1. If the business guy won’t risk any cash (whether it’s his or somebody elses) on the big idea then it’s probably a crappy idea.
  2. All the business guy is trying to do is offload the risk of failure to me.

As a business guy, when raising cash for a new enterprise you would typically search for investors to put in money in return for a percentage of your company. Early stage investors usually put up relatively small amounts of cash for larger percentages of the company. This is because the perceived risk – at an early stage the company/idea is incredibly unlikely to succeed – makes it effectively worthless. When they approach a developer to build the product at this early stage and all that is offered is equity they are asking them to take the same risk, with something just as, if not more valuable than money. Time.

I can see why this is an attractive route for business guys. Why take investment to fund development of your product and lose a great chunk of your company when you can go straight to the developers and get the product built for a much smaller percentage? But the approach is flawed in many ways:

  • Good developers always get work. Proper paid work. You’re not going to get the best developers.
  • Given a fixed percentage equity, developers will cut corners to deliver features in the shortest time.
  • If the relationship sours there’s a lack of flexibility on how to proceed without resorting to legal channels

Business guys trying to develop their products in this way need to realise one thing. The early stage developer is an investor and thus should be treated in a similar way; someone to pitch to, someone to get advice from, someone to be completely transparent with. Someone to trust. And thus someone to treat with respect.

Now I’ve been lucky with the jobs I’ve selected in the past. I hooked up with very passionate people who had (admittedly limited) funding, who had a great idea that I shared the passion for, and who have been very transparent in their dealings with me. Even given that however, there are certainly things I would do differently now.

Firstly, the business guy pays for the first iteration (which they did for the gig I accepted). No question. This way you have closure if the relationship doesn’t work out for whatever reason. You get paid up front, you do the work to contract, then you stop. How much is up to you, but I suggest a daily rate that works for you. At the end of this iteration the business guy should have a prototype or v1, and the developer has been paid.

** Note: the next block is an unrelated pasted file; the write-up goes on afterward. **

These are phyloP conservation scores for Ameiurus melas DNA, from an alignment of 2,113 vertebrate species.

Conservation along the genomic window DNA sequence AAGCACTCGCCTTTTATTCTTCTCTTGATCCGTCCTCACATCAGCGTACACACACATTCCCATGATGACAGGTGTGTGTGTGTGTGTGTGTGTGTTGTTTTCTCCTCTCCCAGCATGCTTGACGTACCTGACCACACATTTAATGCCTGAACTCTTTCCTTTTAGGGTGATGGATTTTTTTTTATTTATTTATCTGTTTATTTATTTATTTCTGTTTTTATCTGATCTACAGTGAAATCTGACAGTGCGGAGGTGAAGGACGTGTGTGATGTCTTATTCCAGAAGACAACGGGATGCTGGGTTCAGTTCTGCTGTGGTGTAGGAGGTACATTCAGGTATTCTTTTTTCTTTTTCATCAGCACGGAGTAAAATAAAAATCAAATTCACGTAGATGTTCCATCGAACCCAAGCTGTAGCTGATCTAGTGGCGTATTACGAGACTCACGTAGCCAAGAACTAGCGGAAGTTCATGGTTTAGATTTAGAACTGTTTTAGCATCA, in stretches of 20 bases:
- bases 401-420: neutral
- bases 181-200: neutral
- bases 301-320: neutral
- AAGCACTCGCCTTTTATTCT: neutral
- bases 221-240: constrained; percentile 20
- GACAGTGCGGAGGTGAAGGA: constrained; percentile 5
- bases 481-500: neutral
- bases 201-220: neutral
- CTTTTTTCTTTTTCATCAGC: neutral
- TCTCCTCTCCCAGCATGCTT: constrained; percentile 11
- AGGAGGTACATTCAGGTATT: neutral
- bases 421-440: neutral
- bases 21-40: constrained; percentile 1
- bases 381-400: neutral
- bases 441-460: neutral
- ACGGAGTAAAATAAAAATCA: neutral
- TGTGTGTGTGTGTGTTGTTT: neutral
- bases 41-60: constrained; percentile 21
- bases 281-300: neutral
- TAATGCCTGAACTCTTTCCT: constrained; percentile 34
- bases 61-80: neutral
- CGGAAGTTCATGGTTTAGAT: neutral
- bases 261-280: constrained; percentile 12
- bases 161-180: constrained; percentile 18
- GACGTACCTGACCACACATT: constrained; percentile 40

If the first phase works out and they like what you’ve delivered, we have a basis for a relationship. Now it’s time to barter equity for features; DON’T accept a flat equity percentage for continual involvement. Less “Give me 20% and I’ll work for you”, more “I will build you the commenting system for 5% equity in your company”. I think this approach is great for many reasons:

  • the business guy is focussed on getting a useful feature, and the developer is focussed on delivering it.
  • the business guy gets more flexibility – if he gets funding in the future, then future iterations can be paid for in real money.
  • the relationship has flexibility in the event it sours as the only agreement is to deliver *the next iteration*.

This iterative model can continue until the product is complete, the product fails, the developer gets hired as the CTO, whatever.

I think there’s a seed of a good business venture in there somewhere. Any developers out there interested? There’s a small equity share in it for you…

Advertisements

Written by spanx

22nd July, 2009 at 8:31 pm

Posted in Code

Tagged with ,

Leave a Reply

Fill in your details below or click an icon to log in:

WordPress.com Logo

You are commenting using your WordPress.com account. Log Out / Change )

Twitter picture

You are commenting using your Twitter account. Log Out / Change )

Facebook photo

You are commenting using your Facebook account. Log Out / Change )

Google+ photo

You are commenting using your Google+ account. Log Out / Change )

Connecting to %s

%d bloggers like this: